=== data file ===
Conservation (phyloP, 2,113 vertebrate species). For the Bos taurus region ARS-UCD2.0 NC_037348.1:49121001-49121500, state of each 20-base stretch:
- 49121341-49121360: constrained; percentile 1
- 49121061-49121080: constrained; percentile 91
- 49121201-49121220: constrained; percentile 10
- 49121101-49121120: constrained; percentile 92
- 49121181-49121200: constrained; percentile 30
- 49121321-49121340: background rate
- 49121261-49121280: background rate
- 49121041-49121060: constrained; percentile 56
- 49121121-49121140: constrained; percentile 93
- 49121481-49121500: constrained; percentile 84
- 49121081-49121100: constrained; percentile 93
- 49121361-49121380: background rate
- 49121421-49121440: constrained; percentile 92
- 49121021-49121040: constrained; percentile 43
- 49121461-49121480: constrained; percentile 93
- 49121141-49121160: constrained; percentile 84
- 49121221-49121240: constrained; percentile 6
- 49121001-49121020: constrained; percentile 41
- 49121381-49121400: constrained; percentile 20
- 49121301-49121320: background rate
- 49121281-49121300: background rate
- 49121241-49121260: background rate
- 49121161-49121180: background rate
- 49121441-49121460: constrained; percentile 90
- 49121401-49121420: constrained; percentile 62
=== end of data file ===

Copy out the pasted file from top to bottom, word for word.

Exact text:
Conservation (phyloP, 2,113 vertebrate species). For the Bos taurus region ARS-UCD2.0 NC_037348.1:49121001-49121500, state of each 20-base stretch:
- 49121341-49121360: constrained; percentile 1
- 49121061-49121080: constrained; percentile 91
- 49121201-49121220: constrained; percentile 10
- 49121101-49121120: constrained; percentile 92
- 49121181-49121200: constrained; percentile 30
- 49121321-49121340: background rate
- 49121261-49121280: background rate
- 49121041-49121060: constrained; percentile 56
- 49121121-49121140: constrained; percentile 93
- 49121481-49121500: constrained; percentile 84
- 49121081-49121100: constrained; percentile 93
- 49121361-49121380: background rate
- 49121421-49121440: constrained; percentile 92
- 49121021-49121040: constrained; percentile 43
- 49121461-49121480: constrained; percentile 93
- 49121141-49121160: constrained; percentile 84
- 49121221-49121240: constrained; percentile 6
- 49121001-49121020: constrained; percentile 41
- 49121381-49121400: constrained; percentile 20
- 49121301-49121320: background rate
- 49121281-49121300: background rate
- 49121241-49121260: background rate
- 49121161-49121180: background rate
- 49121441-49121460: constrained; percentile 90
- 49121401-49121420: constrained; percentile 62